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I enjoyed this book very much and would recommend it. A very interesting subject presented in a very readable ('listenable'?) narrative.
Jilly Bond's reading is generally very good but I do wish that she had dropped the exagerated characterisation of Princess Charlotte earlier in the book. Yes, Charlotte had a lisp but for the majority of the reading she was given a voice very like Violet Elizabeth of the 'Just William' stories!
I would also have liked a couple more dates here and there. I'm sure that had I had the print version before me I would have been flicking back to check the chronology on a couple of occasions.
Having said that, neither of these small points detract from what is a fascinating story of a queen that never was and her husband who might never have been king.
6 of 6 people found this review helpful
Poor Charlotte had one of the most deprived upbringings with a despotic, mean-spirited father who made sure she was prevented from seeing her mother - (Caroline of Brunswick) so that no true bond was formed between them. He kept her a virtual prisoner probably in the hope one day of getting rid of her mother and thus gaining his freedom to marry a more suitable wife who might give him a son as an heir. When Charlotte does finally find a happy release in a marriage where she was not expecting a great love but to her surprise does indeed find it, she loses her life in after childbirth. The stupid and senseless treatments of the physician Richard Crofts may very well have contributed to the disaster but this was the fate of many women up to recent times so it is hard to judge. During her short life Charlotte will amaze you with her lively spirits and the author has really managed to bring her to life and lending heavily from her own words without this being intrusive or artificial. The narrator does a reasonable job perhaps overdoing the lisp of Charlotte but not to the point of spoiling my enjoyment of this wonderful character. This biography has made me eager to find out more about the period and especially to read something about the tyrannical George IV. The descriptions of Charlotte's mother at the start of the book when she first meets her future husband where mutual dislike is perhaps the mildest one can express their reactions to each other and later on when Caroline is described as an old woman - wearing a dress cut low in front to the middle of her stomach and low at the back which the person commenting describes as 'disgusting' - are hilarious. There is much of the gothic novel too in the way Charlotte is surrounded by the spies of the Prince of Wales and how she tries to circumvent their ever watchful eyes. A thoroughly enjoyable read.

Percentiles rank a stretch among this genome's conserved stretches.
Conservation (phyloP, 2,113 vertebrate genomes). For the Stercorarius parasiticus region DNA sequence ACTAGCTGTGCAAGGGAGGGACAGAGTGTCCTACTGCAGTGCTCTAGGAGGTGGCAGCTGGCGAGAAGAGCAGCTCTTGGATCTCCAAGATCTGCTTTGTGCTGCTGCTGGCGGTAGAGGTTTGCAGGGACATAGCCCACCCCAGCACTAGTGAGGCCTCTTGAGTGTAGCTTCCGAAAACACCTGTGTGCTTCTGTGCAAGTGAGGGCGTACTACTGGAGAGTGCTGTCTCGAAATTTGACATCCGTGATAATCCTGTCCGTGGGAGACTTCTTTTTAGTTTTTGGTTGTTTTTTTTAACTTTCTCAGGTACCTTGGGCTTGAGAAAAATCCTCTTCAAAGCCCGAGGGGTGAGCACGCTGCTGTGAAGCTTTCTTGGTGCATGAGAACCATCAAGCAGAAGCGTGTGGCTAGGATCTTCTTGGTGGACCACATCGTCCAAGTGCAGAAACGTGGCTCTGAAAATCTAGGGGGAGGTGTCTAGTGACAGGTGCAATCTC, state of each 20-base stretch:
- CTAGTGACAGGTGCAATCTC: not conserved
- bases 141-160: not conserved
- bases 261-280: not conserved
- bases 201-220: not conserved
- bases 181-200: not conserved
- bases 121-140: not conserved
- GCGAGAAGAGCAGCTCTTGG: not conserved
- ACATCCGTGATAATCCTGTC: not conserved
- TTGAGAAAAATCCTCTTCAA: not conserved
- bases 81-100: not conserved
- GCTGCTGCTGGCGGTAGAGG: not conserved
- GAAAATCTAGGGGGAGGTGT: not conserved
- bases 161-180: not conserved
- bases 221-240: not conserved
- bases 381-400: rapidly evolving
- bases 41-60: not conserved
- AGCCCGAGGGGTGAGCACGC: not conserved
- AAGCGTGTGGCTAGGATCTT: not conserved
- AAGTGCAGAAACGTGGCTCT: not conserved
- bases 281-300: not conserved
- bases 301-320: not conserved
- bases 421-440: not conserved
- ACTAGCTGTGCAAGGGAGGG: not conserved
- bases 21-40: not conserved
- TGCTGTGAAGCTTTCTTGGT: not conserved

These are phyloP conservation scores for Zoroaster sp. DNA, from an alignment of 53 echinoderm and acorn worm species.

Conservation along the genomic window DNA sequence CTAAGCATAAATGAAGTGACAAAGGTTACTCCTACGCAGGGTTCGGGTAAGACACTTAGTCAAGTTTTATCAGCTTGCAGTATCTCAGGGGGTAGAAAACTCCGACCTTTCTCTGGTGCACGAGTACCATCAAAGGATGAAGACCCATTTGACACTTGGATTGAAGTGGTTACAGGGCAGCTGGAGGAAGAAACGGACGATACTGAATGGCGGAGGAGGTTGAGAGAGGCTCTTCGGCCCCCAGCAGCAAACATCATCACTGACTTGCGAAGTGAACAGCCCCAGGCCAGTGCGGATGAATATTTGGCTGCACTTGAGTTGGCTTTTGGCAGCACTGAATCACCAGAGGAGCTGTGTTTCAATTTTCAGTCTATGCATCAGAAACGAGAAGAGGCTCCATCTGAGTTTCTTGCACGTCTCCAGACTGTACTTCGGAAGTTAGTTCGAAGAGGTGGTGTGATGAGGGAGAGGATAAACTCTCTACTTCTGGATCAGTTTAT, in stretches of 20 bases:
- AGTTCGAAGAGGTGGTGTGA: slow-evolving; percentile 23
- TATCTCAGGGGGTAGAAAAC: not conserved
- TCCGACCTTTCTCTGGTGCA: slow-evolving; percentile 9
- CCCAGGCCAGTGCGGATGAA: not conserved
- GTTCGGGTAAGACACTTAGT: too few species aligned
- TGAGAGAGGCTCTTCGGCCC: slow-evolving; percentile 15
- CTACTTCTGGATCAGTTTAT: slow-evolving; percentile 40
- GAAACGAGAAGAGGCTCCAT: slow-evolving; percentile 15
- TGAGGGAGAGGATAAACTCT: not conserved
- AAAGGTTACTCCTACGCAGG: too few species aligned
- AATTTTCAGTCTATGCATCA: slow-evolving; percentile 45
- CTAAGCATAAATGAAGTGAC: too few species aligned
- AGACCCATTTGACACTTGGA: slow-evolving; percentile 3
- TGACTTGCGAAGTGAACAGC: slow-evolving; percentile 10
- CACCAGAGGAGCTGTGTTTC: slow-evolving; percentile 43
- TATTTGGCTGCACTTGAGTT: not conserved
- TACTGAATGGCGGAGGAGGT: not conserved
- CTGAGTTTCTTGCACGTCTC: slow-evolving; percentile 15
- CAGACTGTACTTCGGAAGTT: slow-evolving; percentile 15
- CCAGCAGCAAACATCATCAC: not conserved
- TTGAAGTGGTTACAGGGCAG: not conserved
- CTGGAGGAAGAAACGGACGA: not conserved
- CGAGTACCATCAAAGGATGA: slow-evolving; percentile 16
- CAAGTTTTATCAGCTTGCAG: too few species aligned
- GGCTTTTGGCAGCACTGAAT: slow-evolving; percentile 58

2 of 2 people found this review helpful
I always enjoy reading Royal Biographies and the story of Charlotte and Leopold is yet another engaging chapter in a long long long line of interesting stories.
The more I read, the more the links come together and I can better understand how all the players interconnect. I knew Leopold was Queen Victoria's uncle, but I was never sure just how she was related to Charlotte. I knew Charlotte was a popular Princess, but I never knew why.
I first read this book back in 2012, yet I feel like I got more out of it this time. Now, I plan to reread "Henrietta Howard: King's Mistress, Queen's Servant" by Tracy Borman in the same hope of feeling like I learned something new.